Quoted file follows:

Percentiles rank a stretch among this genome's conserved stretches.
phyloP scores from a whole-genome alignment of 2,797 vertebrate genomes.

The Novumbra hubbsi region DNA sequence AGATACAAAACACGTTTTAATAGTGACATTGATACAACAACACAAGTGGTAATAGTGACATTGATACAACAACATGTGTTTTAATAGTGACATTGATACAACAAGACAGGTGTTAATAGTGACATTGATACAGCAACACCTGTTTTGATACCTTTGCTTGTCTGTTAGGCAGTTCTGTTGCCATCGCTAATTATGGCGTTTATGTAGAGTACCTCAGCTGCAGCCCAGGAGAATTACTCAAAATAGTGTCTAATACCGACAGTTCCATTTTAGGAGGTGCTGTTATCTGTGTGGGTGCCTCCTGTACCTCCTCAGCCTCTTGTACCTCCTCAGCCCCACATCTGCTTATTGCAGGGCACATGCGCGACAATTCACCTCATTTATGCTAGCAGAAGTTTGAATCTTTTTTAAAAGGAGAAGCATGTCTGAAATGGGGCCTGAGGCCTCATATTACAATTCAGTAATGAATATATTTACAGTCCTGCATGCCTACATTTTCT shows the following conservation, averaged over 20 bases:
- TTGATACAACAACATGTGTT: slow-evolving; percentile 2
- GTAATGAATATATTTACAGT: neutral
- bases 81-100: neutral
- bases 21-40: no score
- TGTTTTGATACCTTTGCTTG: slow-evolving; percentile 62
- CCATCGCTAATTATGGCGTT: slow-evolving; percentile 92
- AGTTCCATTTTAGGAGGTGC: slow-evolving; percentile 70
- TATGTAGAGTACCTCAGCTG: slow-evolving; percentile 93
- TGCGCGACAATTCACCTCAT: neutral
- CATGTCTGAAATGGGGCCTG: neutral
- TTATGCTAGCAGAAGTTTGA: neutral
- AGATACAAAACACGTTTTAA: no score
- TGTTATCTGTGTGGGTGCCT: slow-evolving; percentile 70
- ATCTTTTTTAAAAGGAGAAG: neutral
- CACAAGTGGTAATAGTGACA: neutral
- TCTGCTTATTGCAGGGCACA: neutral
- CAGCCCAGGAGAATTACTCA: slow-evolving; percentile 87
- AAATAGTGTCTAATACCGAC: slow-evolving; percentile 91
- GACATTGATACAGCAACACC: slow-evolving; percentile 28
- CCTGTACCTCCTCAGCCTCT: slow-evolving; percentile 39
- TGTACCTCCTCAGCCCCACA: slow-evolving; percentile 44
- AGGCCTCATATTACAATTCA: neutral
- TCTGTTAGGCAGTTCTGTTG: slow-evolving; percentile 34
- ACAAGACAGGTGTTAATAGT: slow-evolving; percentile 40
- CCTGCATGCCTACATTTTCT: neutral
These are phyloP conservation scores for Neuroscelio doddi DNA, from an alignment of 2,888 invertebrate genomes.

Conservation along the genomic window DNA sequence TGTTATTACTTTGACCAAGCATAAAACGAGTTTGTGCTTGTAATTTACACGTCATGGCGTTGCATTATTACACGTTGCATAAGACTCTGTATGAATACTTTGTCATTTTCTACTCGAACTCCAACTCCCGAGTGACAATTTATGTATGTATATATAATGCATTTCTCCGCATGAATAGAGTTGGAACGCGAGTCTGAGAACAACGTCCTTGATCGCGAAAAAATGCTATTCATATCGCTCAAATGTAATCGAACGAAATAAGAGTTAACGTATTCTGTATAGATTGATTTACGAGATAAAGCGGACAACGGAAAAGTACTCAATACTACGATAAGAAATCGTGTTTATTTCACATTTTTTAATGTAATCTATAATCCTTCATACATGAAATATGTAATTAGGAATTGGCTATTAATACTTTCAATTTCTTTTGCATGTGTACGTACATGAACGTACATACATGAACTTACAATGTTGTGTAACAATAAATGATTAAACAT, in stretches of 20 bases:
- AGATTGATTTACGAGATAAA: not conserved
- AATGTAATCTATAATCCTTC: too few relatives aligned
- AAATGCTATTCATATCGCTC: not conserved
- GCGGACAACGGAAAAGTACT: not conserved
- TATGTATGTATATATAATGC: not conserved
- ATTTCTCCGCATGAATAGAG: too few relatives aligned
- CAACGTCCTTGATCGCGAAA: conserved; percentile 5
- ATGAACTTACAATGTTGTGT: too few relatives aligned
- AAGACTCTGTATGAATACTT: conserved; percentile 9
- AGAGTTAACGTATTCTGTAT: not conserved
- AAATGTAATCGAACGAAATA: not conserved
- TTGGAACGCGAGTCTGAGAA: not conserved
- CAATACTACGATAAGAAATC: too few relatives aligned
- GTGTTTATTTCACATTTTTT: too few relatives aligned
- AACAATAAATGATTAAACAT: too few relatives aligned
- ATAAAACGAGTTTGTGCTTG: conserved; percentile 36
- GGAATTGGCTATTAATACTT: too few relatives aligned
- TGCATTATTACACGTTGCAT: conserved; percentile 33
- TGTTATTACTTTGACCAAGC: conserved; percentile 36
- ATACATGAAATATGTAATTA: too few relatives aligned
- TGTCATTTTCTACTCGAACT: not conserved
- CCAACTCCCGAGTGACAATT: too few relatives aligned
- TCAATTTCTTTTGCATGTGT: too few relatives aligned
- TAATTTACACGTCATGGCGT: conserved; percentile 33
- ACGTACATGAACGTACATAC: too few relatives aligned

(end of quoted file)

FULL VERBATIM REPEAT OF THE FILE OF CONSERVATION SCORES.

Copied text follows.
Percentiles rank a stretch among this genome's conserved stretches.
phyloP scores from a whole-genome alignment of 2,797 vertebrate genomes.

The Novumbra hubbsi region DNA sequence AGATACAAAACACGTTTTAATAGTGACATTGATACAACAACACAAGTGGTAATAGTGACATTGATACAACAACATGTGTTTTAATAGTGACATTGATACAACAAGACAGGTGTTAATAGTGACATTGATACAGCAACACCTGTTTTGATACCTTTGCTTGTCTGTTAGGCAGTTCTGTTGCCATCGCTAATTATGGCGTTTATGTAGAGTACCTCAGCTGCAGCCCAGGAGAATTACTCAAAATAGTGTCTAATACCGACAGTTCCATTTTAGGAGGTGCTGTTATCTGTGTGGGTGCCTCCTGTACCTCCTCAGCCTCTTGTACCTCCTCAGCCCCACATCTGCTTATTGCAGGGCACATGCGCGACAATTCACCTCATTTATGCTAGCAGAAGTTTGAATCTTTTTTAAAAGGAGAAGCATGTCTGAAATGGGGCCTGAGGCCTCATATTACAATTCAGTAATGAATATATTTACAGTCCTGCATGCCTACATTTTCT shows the following conservation, averaged over 20 bases:
- TTGATACAACAACATGTGTT: slow-evolving; percentile 2
- GTAATGAATATATTTACAGT: neutral
- bases 81-100: neutral
- bases 21-40: no score
- TGTTTTGATACCTTTGCTTG: slow-evolving; percentile 62
- CCATCGCTAATTATGGCGTT: slow-evolving; percentile 92
- AGTTCCATTTTAGGAGGTGC: slow-evolving; percentile 70
- TATGTAGAGTACCTCAGCTG: slow-evolving; percentile 93
- TGCGCGACAATTCACCTCAT: neutral
- CATGTCTGAAATGGGGCCTG: neutral
- TTATGCTAGCAGAAGTTTGA: neutral
- AGATACAAAACACGTTTTAA: no score
- TGTTATCTGTGTGGGTGCCT: slow-evolving; percentile 70
- ATCTTTTTTAAAAGGAGAAG: neutral
- CACAAGTGGTAATAGTGACA: neutral
- TCTGCTTATTGCAGGGCACA: neutral
- CAGCCCAGGAGAATTACTCA: slow-evolving; percentile 87
- AAATAGTGTCTAATACCGAC: slow-evolving; percentile 91
- GACATTGATACAGCAACACC: slow-evolving; percentile 28
- CCTGTACCTCCTCAGCCTCT: slow-evolving; percentile 39
- TGTACCTCCTCAGCCCCACA: slow-evolving; percentile 44
- AGGCCTCATATTACAATTCA: neutral
- TCTGTTAGGCAGTTCTGTTG: slow-evolving; percentile 34
- ACAAGACAGGTGTTAATAGT: slow-evolving; percentile 40
- CCTGCATGCCTACATTTTCT: neutral
These are phyloP conservation scores for Neuroscelio doddi DNA, from an alignment of 2,888 invertebrate genomes.

Conservation along the genomic window DNA sequence TGTTATTACTTTGACCAAGCATAAAACGAGTTTGTGCTTGTAATTTACACGTCATGGCGTTGCATTATTACACGTTGCATAAGACTCTGTATGAATACTTTGTCATTTTCTACTCGAACTCCAACTCCCGAGTGACAATTTATGTATGTATATATAATGCATTTCTCCGCATGAATAGAGTTGGAACGCGAGTCTGAGAACAACGTCCTTGATCGCGAAAAAATGCTATTCATATCGCTCAAATGTAATCGAACGAAATAAGAGTTAACGTATTCTGTATAGATTGATTTACGAGATAAAGCGGACAACGGAAAAGTACTCAATACTACGATAAGAAATCGTGTTTATTTCACATTTTTTAATGTAATCTATAATCCTTCATACATGAAATATGTAATTAGGAATTGGCTATTAATACTTTCAATTTCTTTTGCATGTGTACGTACATGAACGTACATACATGAACTTACAATGTTGTGTAACAATAAATGATTAAACAT, in stretches of 20 bases:
- AGATTGATTTACGAGATAAA: not conserved
- AATGTAATCTATAATCCTTC: too few relatives aligned
- AAATGCTATTCATATCGCTC: not conserved
- GCGGACAACGGAAAAGTACT: not conserved
- TATGTATGTATATATAATGC: not conserved
- ATTTCTCCGCATGAATAGAG: too few relatives aligned
- CAACGTCCTTGATCGCGAAA: conserved; percentile 5
- ATGAACTTACAATGTTGTGT: too few relatives aligned
- AAGACTCTGTATGAATACTT: conserved; percentile 9
- AGAGTTAACGTATTCTGTAT: not conserved
- AAATGTAATCGAACGAAATA: not conserved
- TTGGAACGCGAGTCTGAGAA: not conserved
- CAATACTACGATAAGAAATC: too few relatives aligned
- GTGTTTATTTCACATTTTTT: too few relatives aligned
- AACAATAAATGATTAAACAT: too few relatives aligned
- ATAAAACGAGTTTGTGCTTG: conserved; percentile 36
- GGAATTGGCTATTAATACTT: too few relatives aligned
- TGCATTATTACACGTTGCAT: conserved; percentile 33
- TGTTATTACTTTGACCAAGC: conserved; percentile 36
- ATACATGAAATATGTAATTA: too few relatives aligned
- TGTCATTTTCTACTCGAACT: not conserved
- CCAACTCCCGAGTGACAATT: too few relatives aligned
- TCAATTTCTTTTGCATGTGT: too few relatives aligned
- TAATTTACACGTCATGGCGT: conserved; percentile 33
- ACGTACATGAACGTACATAC: too few relatives aligned